An early galaxy — 10 billion light-years away — has been transformed into an almost perfect circle, thanks to the twisting and bending of light by gravity.
Albert Einstein theorized that the fabric of space-time was not rigid, but flexible, like the surface of a trampoline. A massive object, in this case a foreground galaxy, can bend space the way a bowling ball bends the fabric of the trampoline. That bend causes any light from background objects to curve around the foreground object instead of traveling in a straight line — and if the two objects are perfectly lined up, the background galaxy will appear as a circle surrounding the foreground, or lens, galaxy, in what scientists call an "Einstein ring."
While hundreds of gravitational lenses are currently known, less than a dozen of them are full or partial Einstein rings — making the latest discovery a rare celestial occurrence.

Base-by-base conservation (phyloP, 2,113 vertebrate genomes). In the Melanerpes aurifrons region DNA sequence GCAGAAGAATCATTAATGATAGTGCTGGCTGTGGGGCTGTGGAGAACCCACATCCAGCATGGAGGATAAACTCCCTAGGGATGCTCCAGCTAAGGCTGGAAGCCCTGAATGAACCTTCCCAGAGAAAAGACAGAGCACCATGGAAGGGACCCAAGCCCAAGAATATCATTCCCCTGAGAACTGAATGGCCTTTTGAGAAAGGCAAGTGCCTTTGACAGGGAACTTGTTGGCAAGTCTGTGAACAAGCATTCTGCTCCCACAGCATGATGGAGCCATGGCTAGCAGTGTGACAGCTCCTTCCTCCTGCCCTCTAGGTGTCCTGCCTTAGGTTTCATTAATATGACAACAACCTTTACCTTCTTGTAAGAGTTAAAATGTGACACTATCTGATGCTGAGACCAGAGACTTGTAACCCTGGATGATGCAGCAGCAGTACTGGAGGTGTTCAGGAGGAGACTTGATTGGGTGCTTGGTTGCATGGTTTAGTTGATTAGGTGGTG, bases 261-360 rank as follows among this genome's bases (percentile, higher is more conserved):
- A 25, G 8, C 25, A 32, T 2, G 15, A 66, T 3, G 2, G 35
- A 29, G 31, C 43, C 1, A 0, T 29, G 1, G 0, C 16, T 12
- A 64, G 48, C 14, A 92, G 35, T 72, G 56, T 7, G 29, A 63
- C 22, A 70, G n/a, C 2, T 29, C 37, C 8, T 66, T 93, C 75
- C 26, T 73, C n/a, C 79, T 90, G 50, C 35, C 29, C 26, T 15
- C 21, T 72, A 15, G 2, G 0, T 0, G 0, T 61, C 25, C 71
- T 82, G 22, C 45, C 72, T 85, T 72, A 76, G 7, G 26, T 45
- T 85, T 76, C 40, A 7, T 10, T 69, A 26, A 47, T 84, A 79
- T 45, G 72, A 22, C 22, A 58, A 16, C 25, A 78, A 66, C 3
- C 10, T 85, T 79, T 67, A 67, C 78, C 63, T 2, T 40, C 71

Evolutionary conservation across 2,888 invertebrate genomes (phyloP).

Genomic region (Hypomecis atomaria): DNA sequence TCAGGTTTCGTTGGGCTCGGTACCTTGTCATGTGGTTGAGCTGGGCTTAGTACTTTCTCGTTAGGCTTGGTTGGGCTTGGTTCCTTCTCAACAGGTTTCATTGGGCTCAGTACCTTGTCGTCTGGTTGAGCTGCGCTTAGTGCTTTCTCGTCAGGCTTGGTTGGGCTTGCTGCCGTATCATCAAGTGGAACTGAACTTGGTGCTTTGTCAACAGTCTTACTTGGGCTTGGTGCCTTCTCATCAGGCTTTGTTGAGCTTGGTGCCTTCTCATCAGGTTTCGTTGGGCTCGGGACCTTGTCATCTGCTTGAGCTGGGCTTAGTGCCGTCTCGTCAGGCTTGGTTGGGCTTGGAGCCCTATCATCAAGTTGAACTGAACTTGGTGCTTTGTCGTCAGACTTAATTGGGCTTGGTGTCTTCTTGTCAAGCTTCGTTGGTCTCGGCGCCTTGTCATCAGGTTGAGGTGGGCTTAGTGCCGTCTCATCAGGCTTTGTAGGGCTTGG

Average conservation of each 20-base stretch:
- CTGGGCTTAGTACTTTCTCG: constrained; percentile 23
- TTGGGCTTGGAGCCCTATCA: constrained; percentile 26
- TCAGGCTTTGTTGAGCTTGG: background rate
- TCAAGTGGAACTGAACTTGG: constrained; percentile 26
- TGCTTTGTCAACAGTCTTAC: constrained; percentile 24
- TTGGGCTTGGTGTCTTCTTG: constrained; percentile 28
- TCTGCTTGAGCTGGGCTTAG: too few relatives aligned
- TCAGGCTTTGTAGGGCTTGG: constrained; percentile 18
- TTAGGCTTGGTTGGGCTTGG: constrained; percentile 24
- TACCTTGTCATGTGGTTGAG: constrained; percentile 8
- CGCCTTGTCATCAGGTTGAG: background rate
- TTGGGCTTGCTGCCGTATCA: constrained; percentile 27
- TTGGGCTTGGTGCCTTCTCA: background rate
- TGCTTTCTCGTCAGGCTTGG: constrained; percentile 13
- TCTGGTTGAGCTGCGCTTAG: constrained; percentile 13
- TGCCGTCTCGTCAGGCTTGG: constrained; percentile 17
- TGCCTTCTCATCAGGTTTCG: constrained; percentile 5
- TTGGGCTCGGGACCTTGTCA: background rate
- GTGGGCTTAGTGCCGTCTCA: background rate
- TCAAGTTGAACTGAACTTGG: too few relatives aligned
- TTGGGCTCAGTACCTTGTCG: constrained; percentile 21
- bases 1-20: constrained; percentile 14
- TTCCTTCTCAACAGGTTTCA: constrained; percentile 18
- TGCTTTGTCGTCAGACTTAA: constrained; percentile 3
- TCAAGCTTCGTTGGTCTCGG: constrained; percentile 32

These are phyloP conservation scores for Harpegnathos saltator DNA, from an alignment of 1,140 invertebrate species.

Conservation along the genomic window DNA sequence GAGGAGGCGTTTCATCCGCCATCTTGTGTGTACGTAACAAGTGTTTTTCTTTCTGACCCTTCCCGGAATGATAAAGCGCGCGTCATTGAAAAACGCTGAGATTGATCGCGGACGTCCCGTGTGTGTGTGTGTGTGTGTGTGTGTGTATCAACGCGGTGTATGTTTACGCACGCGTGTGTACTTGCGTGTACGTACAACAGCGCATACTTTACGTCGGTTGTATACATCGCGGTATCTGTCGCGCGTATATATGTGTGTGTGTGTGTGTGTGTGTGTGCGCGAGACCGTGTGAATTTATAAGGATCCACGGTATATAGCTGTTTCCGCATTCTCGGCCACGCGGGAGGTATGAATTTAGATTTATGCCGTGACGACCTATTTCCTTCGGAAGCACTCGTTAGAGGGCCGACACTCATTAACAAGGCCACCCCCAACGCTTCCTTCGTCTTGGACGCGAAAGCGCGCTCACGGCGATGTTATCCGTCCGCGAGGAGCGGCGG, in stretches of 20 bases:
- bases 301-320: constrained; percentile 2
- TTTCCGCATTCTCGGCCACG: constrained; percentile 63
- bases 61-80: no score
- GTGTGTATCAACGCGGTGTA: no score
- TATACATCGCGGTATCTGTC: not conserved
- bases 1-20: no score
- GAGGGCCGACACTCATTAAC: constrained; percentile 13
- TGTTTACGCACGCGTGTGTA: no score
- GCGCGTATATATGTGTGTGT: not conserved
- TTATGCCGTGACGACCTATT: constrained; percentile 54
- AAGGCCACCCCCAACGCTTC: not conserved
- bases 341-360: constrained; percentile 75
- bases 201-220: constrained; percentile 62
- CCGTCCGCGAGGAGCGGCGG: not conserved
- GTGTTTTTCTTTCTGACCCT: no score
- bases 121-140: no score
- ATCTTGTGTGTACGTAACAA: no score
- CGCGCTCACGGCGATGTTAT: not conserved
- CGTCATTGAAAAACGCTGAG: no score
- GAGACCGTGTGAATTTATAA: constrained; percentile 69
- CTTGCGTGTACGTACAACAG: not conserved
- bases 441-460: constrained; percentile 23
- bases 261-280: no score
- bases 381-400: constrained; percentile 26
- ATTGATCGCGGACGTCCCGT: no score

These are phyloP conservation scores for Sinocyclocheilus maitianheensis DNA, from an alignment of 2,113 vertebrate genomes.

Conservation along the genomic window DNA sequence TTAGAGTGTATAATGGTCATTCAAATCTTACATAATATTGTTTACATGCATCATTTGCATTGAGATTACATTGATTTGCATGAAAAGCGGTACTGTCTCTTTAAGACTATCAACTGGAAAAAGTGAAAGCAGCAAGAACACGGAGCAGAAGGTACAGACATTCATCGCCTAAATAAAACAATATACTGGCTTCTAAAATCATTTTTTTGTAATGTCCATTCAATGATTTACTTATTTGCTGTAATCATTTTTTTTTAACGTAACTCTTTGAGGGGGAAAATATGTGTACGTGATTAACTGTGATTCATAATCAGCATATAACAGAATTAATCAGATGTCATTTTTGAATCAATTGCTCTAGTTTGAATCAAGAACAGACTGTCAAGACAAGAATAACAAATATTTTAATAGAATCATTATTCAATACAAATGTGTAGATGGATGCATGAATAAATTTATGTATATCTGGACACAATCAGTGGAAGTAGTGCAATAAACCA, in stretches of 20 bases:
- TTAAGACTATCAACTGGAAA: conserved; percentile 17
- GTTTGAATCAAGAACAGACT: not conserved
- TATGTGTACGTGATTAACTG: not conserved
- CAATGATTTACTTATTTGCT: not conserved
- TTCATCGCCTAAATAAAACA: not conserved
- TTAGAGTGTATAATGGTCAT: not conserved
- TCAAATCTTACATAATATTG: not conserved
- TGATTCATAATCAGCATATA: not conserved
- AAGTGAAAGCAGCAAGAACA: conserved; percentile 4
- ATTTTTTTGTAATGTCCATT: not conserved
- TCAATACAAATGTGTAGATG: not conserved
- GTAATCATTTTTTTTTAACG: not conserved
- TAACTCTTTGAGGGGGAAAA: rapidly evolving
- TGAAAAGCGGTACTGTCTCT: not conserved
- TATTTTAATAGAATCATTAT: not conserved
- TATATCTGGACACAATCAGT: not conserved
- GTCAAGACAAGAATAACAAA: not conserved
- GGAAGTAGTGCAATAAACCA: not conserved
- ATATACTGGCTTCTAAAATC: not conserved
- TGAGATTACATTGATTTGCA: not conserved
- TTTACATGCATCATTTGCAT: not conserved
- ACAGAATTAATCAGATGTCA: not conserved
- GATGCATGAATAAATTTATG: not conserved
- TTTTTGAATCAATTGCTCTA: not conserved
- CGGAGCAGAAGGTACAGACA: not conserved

The Einstein ring's discovery was made by happenstance when Margherita Bettinelli, a Ph.D. student at the Instituto de Astrofísica de Canarias (IAC) and the University of La Laguna, in the Canary Islands, was working on her thesis. She was analyzing the collection of stars within the Sculptor dwarf galaxy — a puny galaxy located a mere 290,000 light-years away — when the Einstein ring caught her eye.
Bettinelli and her colleagues performed follow-up observations of the ring with the Gran Telescopio Canarias, a 10.4-meter telescope on Spain's Canary Islands.
Their new images show that the Einstein Ring, now known as the "Canarias Einstein Ring," is one of the most symmetrical rings yet, meaning that the source galaxy and the lens galaxy are almost perfectly aligned. They're separated by a mere 0.2 arcseconds — a distance 150 times smaller than the apparent size of the full moon. Although their apparent distance in the sky may be small, their physical distance is vast. The two arephysically separated by 4 billion light-years.
"Studying these phenomena gives us especially relevant information about the composition of the source [background] galaxy, and also about the structure of the gravitational field and of the dark matter in the lens [foreground] galaxy," Antonio Aparicio, an IAC astrophysicist and co-author on the new work, said in a statement.
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